WELLINGTON, New Zealand (AP) — Apple cofounder Steve Wozniak says the U.S. piracy case against Kim Dotcom is "hokey" and a threat to Internet innovation.
Wozniak and Dotcom spoke out against the federal case in separate interviews with The Associated Press Wednesday. Dotcom, the flamboyant founder of file-sharing site Megaupload, is accused by federal authorities of facilitating Internet piracy on a massive scale. Charged with racketeering and money laundering, he's fighting U.S. attempts to extradite him from New Zealand.
Wozniak said he was visiting New Zealand last month to give a speech when he learned Dotcom couldn't come to see him because he was under house arrest. So Wozniak said he visited Dotcom and the two have kept in touch by email since.
"It's just kind of ridiculous what they did to his life," Wozniak said in a telephone interview. "An awful lot of Kiwis support him. The U.S. government is on thin ground."
Wozniak said plenty of people used Megaupload for legitimate purposes before federal authorities shut it down in January and filed criminal charges against seven of its officers, including Dotcom. In a dramatic raid the same month, New Zealand police swooped down in helicopters onto the grounds of Dotcom's mansion and cut their way into a safe room where they found him hiding. He was jailed for a month before a judge decided he could be monitored from his home.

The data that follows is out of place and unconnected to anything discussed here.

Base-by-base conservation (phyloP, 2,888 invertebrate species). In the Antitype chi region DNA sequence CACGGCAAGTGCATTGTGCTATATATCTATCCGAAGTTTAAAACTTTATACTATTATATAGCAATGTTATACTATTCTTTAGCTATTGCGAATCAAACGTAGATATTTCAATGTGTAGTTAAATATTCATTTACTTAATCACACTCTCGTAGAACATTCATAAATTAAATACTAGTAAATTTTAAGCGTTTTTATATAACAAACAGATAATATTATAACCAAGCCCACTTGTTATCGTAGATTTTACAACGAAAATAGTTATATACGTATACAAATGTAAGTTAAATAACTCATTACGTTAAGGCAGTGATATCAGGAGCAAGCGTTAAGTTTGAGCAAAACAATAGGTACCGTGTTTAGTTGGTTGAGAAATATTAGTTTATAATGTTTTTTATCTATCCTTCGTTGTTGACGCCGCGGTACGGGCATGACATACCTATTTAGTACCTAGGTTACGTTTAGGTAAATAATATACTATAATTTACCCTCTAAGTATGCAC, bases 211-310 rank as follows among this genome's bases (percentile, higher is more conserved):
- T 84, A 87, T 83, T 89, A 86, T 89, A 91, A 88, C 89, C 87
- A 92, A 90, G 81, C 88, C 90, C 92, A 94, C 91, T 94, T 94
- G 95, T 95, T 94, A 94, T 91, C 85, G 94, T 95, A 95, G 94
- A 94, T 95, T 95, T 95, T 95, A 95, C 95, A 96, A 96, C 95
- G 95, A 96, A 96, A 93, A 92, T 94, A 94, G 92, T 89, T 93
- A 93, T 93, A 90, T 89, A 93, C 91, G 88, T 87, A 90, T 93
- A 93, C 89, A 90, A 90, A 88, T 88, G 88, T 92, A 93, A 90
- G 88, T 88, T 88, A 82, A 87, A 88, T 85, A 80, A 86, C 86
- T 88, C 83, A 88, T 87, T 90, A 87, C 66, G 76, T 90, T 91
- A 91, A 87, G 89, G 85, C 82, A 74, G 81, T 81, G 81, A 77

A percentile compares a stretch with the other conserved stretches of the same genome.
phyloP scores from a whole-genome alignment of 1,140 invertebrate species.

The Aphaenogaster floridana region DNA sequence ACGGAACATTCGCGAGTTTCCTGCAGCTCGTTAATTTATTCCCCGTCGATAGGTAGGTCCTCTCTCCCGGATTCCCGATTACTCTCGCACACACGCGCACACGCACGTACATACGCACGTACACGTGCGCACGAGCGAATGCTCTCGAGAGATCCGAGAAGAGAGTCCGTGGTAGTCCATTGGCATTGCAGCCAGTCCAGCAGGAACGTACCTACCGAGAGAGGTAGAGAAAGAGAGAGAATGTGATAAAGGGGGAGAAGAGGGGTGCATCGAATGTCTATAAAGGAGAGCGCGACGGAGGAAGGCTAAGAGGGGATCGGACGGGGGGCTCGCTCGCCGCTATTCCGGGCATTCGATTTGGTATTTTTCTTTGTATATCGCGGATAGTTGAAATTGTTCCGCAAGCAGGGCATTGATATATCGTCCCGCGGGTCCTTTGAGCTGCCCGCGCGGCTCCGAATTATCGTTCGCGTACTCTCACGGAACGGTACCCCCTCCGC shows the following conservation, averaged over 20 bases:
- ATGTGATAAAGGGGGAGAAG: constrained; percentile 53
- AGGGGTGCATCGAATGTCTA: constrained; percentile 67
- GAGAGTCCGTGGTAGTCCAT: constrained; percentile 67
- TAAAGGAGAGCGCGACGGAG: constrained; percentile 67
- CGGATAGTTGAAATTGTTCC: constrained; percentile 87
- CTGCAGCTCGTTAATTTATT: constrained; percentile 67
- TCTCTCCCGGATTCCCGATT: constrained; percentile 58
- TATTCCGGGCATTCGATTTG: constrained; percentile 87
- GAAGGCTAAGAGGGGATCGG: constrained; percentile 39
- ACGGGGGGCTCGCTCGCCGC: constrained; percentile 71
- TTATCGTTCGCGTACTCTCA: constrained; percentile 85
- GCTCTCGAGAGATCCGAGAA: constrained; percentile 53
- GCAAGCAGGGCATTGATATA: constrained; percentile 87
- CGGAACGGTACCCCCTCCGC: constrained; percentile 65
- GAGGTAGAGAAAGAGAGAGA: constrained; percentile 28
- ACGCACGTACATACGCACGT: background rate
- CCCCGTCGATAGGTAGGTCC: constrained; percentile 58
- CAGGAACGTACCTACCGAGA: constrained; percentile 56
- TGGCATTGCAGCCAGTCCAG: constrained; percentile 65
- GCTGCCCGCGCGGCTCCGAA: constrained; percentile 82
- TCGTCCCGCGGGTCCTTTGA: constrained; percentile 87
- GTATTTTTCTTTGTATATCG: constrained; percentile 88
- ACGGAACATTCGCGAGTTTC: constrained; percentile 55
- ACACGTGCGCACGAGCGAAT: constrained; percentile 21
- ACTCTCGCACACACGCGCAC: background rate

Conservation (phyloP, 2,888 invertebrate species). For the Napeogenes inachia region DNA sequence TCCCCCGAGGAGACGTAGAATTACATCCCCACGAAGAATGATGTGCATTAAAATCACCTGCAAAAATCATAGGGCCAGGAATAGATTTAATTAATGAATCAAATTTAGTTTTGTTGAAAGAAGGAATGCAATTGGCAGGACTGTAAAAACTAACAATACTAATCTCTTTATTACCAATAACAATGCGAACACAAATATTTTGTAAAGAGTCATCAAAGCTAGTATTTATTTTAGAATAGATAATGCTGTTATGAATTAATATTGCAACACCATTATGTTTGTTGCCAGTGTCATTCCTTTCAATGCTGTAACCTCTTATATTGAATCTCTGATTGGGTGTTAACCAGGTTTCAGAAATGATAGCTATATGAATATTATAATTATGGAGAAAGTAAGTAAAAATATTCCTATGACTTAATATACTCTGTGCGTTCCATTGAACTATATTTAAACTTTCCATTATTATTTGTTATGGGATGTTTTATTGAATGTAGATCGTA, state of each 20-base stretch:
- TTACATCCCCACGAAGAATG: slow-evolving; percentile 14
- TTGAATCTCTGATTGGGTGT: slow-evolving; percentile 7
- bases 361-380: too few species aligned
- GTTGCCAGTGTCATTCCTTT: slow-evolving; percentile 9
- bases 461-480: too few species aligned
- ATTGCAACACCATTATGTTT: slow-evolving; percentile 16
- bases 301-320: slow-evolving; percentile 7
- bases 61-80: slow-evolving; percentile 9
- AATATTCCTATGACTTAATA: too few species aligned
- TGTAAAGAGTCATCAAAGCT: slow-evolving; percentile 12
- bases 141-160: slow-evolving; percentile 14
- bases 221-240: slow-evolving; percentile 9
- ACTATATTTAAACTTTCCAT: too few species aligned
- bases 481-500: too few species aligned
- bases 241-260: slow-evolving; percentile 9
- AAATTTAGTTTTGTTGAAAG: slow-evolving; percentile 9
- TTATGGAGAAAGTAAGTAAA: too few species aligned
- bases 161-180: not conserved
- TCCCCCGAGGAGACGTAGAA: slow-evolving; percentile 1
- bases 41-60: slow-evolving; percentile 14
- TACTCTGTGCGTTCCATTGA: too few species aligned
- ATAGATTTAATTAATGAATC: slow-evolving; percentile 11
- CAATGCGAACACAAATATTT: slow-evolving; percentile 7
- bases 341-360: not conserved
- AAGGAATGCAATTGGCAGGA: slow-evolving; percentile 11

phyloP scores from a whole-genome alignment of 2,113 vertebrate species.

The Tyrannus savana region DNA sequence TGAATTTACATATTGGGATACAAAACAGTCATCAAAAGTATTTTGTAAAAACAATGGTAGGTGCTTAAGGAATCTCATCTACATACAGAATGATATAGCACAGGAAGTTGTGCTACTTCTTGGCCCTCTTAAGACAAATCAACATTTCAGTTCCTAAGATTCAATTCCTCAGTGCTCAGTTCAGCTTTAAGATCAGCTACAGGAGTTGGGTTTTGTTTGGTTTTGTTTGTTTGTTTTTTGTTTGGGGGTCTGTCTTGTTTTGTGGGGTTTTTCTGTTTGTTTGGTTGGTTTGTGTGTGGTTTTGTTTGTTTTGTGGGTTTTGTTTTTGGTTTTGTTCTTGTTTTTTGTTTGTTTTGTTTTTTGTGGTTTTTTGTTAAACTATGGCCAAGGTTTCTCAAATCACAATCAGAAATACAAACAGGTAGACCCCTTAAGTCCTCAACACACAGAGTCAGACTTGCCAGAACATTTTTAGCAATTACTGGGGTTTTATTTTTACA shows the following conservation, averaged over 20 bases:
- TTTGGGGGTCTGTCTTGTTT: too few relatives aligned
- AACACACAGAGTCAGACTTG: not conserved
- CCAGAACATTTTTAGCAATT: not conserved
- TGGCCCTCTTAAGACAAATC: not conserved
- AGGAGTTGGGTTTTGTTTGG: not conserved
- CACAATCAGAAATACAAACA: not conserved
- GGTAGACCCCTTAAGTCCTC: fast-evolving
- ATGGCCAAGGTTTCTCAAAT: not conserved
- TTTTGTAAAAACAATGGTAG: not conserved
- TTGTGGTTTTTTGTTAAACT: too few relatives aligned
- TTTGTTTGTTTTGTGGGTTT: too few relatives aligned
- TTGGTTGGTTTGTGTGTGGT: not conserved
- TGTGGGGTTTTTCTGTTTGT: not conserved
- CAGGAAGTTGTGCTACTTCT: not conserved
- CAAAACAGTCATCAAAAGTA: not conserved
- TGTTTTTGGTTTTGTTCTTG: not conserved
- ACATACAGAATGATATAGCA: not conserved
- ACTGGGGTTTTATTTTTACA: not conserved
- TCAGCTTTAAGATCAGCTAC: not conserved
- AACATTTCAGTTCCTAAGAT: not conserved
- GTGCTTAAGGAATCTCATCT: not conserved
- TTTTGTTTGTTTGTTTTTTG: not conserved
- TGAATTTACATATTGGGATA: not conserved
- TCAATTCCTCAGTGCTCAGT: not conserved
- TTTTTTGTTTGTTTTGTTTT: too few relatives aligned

Wozniak likened the Megaupload site to a highway and those who shared pirated movies and songs to speeding motorists.
"You don't just shut down the whole street because somebody is speeding," he said.
U.S. authorities allege in their indictment that Dotcom and Megaupload deliberately thwarted attempts to remove pirated material from the site by removing individual links but not the pirated content. Prosecutors claim the "mega conspiracy" netted Dotcom and others $175 million in illicit advertising revenue and download fees.
In an email interview, Dotcom said the charges are bogus.
"The more people learn about this case the more they realize that this type of copyright disagreement between Hollywood and new cloud storage technology is a political debate, not something that belongs in the criminal court and certainly not something to justify breaking down the door to my house," he said.
Dotcom said Megaupload had been applauded for its content removal policies. But he also acknowledged the site could host pirated files.
"What people uploaded and downloaded in their storage areas was up to them. One person's licensed music MP3 file is potentially another person's infringing file," he wrote.
Wozniak said he believes that people should pay for content. But he also believes in keeping the Internet open to encourage innovation. He said trying to shut down sites like Megaupload is futile.